Silver vs Copper

Silver and copper have both been used for centuries for their antimicrobial properties



We are often asked about the differences between the use of silver vs copper as an antimicrobial. For the record, copper and its alloys display excellent natural efficacy as an antimicrobial – but to be compliant with European and U.S. regulations, copper must be used in its elemental form. This brings aesthetic issues, as well as ongoing maintenance, as copper tarnishes over time. While this is fine for pipework, the reality of using solid copper alloys for items such as drinking bottles and hand dryers isn’t so practical – not to mention the expense!

Copper is also not supported within the Biocidal Products Regulation for use in polymers, and is only suitable for use in darker-coloured materials. While it has its uses – such as copper salts incorporated into wood preservatives, it is rarely suited to consumer products. The beauty of silver is its versatility; innovative carrier mechanisms have allowed us to create solutions for paints, coatings, plastics, rubber and fabrics, with permanent, invisible protection against mould, biofilm and bacteria. The active components we use are being supported within the EU Biocidal Products Regulation, which has been put in place to rid the market of unregistered and potentially dangerous biocides. All products containing an antimicrobial will be legally required to use a supported active ingredient for their product type (of which there are 22, ranging from veterinary hygiene to wood preservatives), and any unregistered products will need to be removed from the market.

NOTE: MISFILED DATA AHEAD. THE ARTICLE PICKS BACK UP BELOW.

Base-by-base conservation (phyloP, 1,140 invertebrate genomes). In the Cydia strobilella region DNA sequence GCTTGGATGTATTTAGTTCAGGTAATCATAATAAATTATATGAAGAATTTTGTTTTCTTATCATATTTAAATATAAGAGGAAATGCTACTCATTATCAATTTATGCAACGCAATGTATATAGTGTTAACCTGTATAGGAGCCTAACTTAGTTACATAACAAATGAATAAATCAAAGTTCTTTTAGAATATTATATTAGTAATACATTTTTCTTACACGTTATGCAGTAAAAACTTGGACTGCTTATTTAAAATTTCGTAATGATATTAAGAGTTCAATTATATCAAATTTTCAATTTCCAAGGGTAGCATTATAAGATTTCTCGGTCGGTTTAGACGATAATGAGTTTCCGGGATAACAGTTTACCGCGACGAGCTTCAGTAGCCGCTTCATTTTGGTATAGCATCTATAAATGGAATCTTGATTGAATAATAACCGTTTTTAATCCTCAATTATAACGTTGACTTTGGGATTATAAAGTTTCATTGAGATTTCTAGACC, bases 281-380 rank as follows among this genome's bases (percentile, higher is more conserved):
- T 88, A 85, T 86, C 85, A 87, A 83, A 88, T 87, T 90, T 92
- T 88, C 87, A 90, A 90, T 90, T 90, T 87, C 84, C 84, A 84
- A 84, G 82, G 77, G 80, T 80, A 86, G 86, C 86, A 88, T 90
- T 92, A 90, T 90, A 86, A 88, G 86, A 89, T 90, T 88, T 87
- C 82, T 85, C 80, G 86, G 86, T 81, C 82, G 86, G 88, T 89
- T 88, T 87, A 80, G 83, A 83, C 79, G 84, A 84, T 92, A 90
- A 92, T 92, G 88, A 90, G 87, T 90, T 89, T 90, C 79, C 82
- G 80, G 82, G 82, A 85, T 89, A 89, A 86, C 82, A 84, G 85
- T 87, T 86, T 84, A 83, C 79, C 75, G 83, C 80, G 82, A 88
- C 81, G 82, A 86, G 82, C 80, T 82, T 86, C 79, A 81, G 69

SteriTouch active components are also approved by the FDA and EPA for use across America, and we’re always on hand to help with regulatory guidance and labelling requirements to keep you compliant.

Steracryl antibacterial paint from Crown Trade, powered by SteriTouch technology